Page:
Confident Nuggets hit the road for difficult four-game trip
Dates with playoff-caliber foes N.O., Atlanta, Orlando and Miami await
When the Nuggets boarded their charter flight to New Orleans on Sunday, they did so with a mix of confidence and humility.
They were less than 24 hours removed from their sixth double-digit victory in nine games, but also well aware that nothing will come easy during a four-game road trip that includes stops in Atlanta, Orlando and Miami.
“We can’t get too happy,” Denver forward Wilson Chandler said after Saturday night’s 30-point win over the Detroit Pistons. “It’s the NBA. There are a lot of great teams. We play a lot of good teams on this road trip, so we’ve got to buckle down and stay focused.”
When the Nuggets (39-27) reshaped their roster with a three-team, 13-player trade on Feb. 22, no one really knew what to expect, including coach George Karl and his coaching staff.
Nearly three weeks later, Denver is establishing a new identity built on the foundation of passion, unselfish play and fundamental defense that has led to a plus-13.5 post-trade point differential.
It would be naïve to think the Nuggets can maintain that dominance on the road, but they have given Karl reason to believe that they can survive the upcoming four-game gauntlet.
“You’re playing four playoff teams,” Karl said. “To transfer our confidence onto the road is always going be a little more of a challenge. To transfer our success defensively on the road (will be) a little more difficult. But I don’t know. I kind of like these guys. I think I trust them a little bit.”
Before the trade, the Nuggets went 10-18 on the road but have since split four games away from the Pepsi Center. Maintaining that consistency will go a long way toward erasing any remaining doubt about their ability to compete come playoff time.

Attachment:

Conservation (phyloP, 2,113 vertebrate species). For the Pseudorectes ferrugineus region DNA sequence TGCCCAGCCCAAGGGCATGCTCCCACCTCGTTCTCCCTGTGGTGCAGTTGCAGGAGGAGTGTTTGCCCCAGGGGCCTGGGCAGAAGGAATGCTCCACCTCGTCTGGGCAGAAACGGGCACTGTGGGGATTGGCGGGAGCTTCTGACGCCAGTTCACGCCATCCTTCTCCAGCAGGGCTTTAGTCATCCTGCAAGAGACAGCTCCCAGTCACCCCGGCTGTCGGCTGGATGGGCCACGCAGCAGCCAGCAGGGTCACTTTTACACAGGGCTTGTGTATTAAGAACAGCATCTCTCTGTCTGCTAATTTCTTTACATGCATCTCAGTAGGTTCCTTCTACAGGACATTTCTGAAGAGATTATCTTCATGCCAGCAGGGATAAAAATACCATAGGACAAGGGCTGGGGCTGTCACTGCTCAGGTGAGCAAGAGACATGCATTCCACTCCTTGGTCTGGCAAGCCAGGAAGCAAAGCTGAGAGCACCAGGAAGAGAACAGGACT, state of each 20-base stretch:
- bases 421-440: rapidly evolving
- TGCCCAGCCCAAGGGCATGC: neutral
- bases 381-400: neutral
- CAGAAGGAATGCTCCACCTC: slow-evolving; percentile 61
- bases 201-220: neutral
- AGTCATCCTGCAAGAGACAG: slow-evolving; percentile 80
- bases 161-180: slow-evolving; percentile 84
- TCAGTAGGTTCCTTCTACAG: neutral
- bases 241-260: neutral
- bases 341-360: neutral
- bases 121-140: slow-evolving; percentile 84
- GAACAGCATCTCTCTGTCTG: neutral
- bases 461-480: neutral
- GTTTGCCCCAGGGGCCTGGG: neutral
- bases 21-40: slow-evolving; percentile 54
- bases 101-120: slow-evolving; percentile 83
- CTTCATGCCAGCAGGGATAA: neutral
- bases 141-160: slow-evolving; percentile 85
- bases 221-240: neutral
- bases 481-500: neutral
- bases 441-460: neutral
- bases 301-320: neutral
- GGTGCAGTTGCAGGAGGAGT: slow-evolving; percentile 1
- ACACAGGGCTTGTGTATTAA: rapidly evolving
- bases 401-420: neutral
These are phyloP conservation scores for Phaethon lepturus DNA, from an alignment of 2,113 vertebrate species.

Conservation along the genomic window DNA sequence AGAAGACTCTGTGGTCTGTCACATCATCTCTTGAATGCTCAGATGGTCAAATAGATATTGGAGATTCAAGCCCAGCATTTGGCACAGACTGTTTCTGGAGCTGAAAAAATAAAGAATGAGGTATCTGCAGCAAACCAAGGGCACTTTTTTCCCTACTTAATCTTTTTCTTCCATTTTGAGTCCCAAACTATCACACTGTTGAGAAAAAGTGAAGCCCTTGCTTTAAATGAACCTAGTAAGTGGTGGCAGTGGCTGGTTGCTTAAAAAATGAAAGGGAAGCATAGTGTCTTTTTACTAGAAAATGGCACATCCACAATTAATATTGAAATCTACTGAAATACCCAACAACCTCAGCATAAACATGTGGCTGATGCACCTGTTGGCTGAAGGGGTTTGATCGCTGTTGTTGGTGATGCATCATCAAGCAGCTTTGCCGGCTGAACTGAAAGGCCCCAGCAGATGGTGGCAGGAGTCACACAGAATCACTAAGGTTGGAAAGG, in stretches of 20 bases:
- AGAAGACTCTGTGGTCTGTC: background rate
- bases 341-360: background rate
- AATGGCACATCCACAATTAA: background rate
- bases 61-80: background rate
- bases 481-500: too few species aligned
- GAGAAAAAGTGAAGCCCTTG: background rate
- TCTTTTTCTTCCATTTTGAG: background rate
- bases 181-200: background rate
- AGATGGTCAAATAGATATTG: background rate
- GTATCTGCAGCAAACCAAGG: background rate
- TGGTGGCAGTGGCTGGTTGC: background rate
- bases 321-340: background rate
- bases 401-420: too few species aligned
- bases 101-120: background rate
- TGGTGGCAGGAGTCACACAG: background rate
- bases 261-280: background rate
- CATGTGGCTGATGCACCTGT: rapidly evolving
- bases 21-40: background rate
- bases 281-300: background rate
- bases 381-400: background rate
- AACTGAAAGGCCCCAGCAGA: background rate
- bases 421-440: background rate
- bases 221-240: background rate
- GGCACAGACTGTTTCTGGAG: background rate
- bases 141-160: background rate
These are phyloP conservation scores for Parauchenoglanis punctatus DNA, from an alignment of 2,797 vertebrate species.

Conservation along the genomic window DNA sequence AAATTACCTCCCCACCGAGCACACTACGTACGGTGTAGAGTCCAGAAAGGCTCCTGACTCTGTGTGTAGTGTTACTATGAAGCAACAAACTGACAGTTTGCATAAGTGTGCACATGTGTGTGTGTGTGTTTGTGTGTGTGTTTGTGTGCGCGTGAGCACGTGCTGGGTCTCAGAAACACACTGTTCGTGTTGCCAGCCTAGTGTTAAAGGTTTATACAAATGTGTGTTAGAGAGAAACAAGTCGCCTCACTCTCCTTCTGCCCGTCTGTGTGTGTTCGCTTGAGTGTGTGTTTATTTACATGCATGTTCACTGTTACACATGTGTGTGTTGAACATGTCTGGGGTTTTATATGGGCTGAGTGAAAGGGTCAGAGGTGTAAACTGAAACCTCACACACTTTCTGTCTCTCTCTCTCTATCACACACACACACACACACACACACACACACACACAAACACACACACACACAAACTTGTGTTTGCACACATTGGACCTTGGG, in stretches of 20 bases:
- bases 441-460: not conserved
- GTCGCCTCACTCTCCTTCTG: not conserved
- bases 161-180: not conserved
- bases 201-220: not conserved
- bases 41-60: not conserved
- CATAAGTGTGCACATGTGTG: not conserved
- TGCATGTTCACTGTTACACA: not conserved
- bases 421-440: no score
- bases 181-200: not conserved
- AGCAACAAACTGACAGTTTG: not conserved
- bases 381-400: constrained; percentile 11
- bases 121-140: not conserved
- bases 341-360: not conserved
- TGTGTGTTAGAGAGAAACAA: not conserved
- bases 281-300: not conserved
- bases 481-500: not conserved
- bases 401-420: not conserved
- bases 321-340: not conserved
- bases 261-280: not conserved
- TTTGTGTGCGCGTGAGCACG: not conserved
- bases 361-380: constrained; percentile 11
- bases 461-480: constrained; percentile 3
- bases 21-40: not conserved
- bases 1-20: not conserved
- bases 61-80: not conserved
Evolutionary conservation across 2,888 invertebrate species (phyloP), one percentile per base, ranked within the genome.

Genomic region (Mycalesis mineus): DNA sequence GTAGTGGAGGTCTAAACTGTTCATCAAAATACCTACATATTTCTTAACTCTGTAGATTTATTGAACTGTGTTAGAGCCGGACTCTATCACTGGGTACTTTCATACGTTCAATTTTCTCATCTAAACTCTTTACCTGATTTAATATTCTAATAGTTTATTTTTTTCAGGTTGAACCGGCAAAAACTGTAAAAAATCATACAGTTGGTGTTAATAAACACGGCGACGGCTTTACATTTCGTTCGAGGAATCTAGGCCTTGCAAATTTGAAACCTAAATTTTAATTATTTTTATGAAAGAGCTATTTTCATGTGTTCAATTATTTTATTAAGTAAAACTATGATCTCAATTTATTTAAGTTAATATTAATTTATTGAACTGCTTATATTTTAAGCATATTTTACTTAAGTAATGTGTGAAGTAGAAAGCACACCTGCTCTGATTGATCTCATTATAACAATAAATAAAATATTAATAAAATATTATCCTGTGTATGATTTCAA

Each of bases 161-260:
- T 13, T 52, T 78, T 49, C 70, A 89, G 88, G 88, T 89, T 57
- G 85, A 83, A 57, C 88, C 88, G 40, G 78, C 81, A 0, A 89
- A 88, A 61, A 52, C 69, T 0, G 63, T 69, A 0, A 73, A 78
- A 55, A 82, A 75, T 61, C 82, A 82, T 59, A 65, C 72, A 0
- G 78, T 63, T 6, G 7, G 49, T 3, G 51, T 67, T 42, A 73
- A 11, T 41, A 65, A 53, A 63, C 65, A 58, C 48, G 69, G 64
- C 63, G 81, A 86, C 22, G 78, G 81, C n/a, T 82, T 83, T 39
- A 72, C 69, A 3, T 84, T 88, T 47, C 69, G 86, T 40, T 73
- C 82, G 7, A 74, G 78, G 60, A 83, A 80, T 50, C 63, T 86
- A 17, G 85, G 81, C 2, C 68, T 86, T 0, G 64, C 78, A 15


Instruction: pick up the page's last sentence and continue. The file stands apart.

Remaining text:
“Everybody’s ready and excited about this road trip,” point guard Ty Lawson said. “It’s an opportunity to see where we’re at, to show other teams that we’re here and ready to make some noise in this league.”
AFFLALO UPDATE: Nuggets shooting guard Arron Afflalo tested his strained left hamstring during a 35-minute workout Sunday on Denver’s practice court, but he is listed as doubtful for Monday’s game against New Orleans.
Afflalo, who has missed two games because of the injury, said the hamstring is feeling better but he can still feel some lingering tightness. With the Nuggets playing well, he doesn’t want to return too soon and risk re-injury.
Teammate Danilo Gallinari worked out in the Denver weight room before heading to the airport. He has missed six games with a broken toe and is also listed as doubtful for Monday.
MAGIC NUMBER: With eight wins in their past 10 games, the Nuggets are closing in on their eighth consecutive playoff appearance.
Denver is fifth in the Western Conference and leads ninth-place Phoenix by five games, giving the Nuggets a magic number of 12 for clinching a playoff berth. Any combination of Denver victories and Suns losses adding up to 12 would put the Nuggets in the postseason.
To put that in perspective, if the Nuggets finish 8-8 in their final 16 games, the Suns would have to go 15-3 to pass them in the standings. Denver holds the tiebreaker over Phoenix by virtue of winning the season series 3-1.
NOTEWORTHY NENE: By scoring 18 points on 6-of-8 shooting Saturday night, Nuggets center Nene became the first player in Denver’s NBA history to score at least 18 points and shoot .750 or better from the field in three straight games.
Considering that Nene leads the NBA in field-goal percentage (.631), his efficiency is no surprise, but he seems to be energized by Denver’s team-oriented play of late.
“I think he enjoys more team basketball and making good decisions as a unit,” Karl said. “Playing two point guards (Lawson and Raymond Felton), the penetrators have helped him get easier shots and easier baskets.”
Nene has recorded four double-doubles in the past nine games, compared to eight in his first 51 games of the season. He insists that his approach has not changed.
“If I have opportunity to go (to the basket), I will. If I have a double (team), I’m going to try to find the open man, the open shot. That is my style,” he said. “That is how I play. Right now, that’s how everybody is playing. It’s fun to play like that.”